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How to check for ticks this summer

With summer in full swing it’s more than likely you’ll be enjoying outdoor adventures.

But with the great outdoors comes the possibility of not so great ticks.

These are tiny creatures found in woodland, moorland, grassland and parks. Young ticks can be as small as a poppy seed, whilst older ticks look like a tiny spider.

Ticks can sometimes pass on diseases to humans, including Lyme disease. But not all ticks carry disease.

Signs of Lyme diseases include a circular red rash and flu-like symptoms. If the infection is not treated swiftly with antibiotics – it can cause nerve and heart problems, pain and swelling in the joints, and trouble concentrating.

Removing ticks quickly and safely greatly reduces any risk of illness.

So, how do you check for ticks?

If you’ve been around any tall grass, low-to-the-ground shrubs, wooded plants, or even your garden, you should do a tick check.

This includes checking every part of your body for ticks, they can be as small as a poppy seed.

Make sure to check between joints (behind the knees, elbows, armpits), behind your ears and anywhere covered in hair (behind the neck) as ticks love warm, dark places.

If you’ve gone hiking with your dog, make sure to check that they are tick-free as well.

Shower afterwards to not only get dirt off you but to wash off any unnoticed ticks. It’s also a perfect time to do a tick check.

What does a tick bite look like?

A tick bite usually results in a small red bump – similar to the bump you get when a mosquito bites you – and it will likely go away after a few days.

The distinct red rash associated with Lyme disease is circular and forms a pattern like a bullseye – but it’s important to note that not everyone who gets Lyme disease will get a rash.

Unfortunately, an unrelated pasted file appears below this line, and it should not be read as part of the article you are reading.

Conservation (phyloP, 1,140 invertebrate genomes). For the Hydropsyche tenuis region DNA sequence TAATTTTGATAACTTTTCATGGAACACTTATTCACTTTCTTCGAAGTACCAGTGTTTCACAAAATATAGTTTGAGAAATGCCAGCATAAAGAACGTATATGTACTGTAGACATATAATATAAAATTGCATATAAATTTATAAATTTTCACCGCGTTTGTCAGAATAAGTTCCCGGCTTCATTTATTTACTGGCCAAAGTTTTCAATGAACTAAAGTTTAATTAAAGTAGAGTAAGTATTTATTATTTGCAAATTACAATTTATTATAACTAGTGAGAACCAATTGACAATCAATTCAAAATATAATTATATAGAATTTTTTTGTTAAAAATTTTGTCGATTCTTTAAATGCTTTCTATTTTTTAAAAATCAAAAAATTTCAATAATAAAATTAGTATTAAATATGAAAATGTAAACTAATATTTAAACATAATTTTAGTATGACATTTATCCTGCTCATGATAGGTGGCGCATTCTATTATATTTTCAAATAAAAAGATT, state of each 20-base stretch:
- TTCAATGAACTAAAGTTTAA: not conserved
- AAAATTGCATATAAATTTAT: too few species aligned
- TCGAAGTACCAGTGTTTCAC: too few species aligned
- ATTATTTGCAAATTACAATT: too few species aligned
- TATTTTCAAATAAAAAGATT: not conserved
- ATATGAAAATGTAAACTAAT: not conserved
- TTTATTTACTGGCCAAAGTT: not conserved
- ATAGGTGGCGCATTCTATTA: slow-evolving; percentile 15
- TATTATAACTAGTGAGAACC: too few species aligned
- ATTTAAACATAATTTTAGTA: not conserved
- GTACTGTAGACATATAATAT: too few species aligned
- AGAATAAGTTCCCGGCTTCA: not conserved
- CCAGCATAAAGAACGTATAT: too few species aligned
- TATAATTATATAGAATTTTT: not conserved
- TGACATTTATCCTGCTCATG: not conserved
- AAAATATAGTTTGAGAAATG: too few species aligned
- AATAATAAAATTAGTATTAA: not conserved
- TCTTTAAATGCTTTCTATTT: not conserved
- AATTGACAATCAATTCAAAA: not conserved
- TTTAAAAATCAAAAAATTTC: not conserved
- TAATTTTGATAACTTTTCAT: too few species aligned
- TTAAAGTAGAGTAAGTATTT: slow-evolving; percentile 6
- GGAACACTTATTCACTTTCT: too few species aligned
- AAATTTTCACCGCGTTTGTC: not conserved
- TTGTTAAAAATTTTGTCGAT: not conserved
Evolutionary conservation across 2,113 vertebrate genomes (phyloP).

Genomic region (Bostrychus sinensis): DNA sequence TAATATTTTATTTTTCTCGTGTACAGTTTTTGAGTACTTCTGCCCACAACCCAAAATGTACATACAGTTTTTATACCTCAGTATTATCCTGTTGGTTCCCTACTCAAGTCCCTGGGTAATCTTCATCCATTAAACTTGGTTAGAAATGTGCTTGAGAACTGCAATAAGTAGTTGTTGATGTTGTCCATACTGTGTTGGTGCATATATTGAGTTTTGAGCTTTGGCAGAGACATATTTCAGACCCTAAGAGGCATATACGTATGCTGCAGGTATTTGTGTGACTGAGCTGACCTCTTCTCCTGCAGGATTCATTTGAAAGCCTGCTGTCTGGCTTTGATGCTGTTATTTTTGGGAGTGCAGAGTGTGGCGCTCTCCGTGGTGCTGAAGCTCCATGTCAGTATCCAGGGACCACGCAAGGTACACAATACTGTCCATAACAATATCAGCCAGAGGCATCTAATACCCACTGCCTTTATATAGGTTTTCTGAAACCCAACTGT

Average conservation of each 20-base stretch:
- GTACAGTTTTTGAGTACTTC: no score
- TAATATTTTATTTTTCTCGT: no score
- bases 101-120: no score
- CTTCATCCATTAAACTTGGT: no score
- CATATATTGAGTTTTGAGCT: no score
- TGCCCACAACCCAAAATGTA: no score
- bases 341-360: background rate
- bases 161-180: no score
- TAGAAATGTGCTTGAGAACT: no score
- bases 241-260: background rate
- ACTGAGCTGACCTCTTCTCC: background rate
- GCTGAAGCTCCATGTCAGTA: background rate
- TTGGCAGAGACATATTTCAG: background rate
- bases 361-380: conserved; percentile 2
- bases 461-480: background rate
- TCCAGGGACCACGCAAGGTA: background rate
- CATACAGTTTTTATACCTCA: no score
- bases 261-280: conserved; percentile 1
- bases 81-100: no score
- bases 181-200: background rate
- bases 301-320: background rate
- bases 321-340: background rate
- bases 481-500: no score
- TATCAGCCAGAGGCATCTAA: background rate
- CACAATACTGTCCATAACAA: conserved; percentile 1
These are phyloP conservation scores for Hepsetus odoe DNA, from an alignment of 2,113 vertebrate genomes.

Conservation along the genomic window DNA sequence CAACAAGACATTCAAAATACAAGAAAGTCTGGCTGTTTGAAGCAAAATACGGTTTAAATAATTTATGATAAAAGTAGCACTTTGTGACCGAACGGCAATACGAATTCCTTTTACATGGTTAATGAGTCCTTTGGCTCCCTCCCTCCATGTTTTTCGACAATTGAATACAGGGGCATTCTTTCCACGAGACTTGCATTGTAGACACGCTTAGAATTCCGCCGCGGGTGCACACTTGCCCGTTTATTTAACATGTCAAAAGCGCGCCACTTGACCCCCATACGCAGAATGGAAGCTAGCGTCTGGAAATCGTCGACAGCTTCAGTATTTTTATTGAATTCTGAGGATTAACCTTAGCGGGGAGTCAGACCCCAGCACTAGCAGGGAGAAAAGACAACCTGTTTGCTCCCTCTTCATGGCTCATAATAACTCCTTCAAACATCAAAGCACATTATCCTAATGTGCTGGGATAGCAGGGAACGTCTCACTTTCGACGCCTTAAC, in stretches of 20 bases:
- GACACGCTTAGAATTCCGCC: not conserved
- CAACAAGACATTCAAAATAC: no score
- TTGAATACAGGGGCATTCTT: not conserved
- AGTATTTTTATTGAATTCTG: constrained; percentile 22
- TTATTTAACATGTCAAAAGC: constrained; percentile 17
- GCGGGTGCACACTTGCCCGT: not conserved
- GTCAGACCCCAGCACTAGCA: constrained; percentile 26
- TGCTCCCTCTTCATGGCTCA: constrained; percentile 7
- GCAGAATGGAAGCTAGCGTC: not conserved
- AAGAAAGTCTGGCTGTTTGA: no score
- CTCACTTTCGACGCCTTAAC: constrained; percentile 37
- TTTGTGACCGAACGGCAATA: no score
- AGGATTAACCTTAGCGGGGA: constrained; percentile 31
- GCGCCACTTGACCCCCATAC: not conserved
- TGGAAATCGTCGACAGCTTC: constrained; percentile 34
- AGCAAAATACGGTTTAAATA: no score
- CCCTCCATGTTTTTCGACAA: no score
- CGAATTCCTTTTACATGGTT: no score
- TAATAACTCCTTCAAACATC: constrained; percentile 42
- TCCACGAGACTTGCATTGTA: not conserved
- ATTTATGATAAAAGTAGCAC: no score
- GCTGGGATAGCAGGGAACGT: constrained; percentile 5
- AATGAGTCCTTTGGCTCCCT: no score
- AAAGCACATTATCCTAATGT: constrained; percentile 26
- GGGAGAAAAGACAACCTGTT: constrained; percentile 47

The NHS points out that the majority of tick bites are harmless, and that only a small amount of ticks carry the bacteria that can cause Lyme disease in humans.

How to get rid of ticks on your body

Don’t panic, your odds of catching Lyme disease are fairly low in the first 24 hours so the quicker you check the better.

Use tweezers if you spot any bites or tick removal keys you can purchase online. Don’t use your fingers as you may end up splitting any nasty pathogens which could cause infection.

With your tweezer or key, slowly and steadily pull upward, without twisting or jerking. This way parts of the head or mouth won’t remain embedded in your skin.

Then clean off the area using rubbing alcohol or antibacterial soap, clean both the area of the bit and the tool you used to remove the tick.

How to kill ticks found on clothing

Ticks love to hang onto clothing and can be brought into your home this way. Carefully inspect all outer layers of clothing and gear for ticks.

To kill any ticks found on clothing, you can put them in a dryer for 10-15 minutes, and the heat should overwhelm them.

If the clothes are dirty, wash them in hot water. Make sure the water’s hot because cold or lukewarm water will not kill the ticks.

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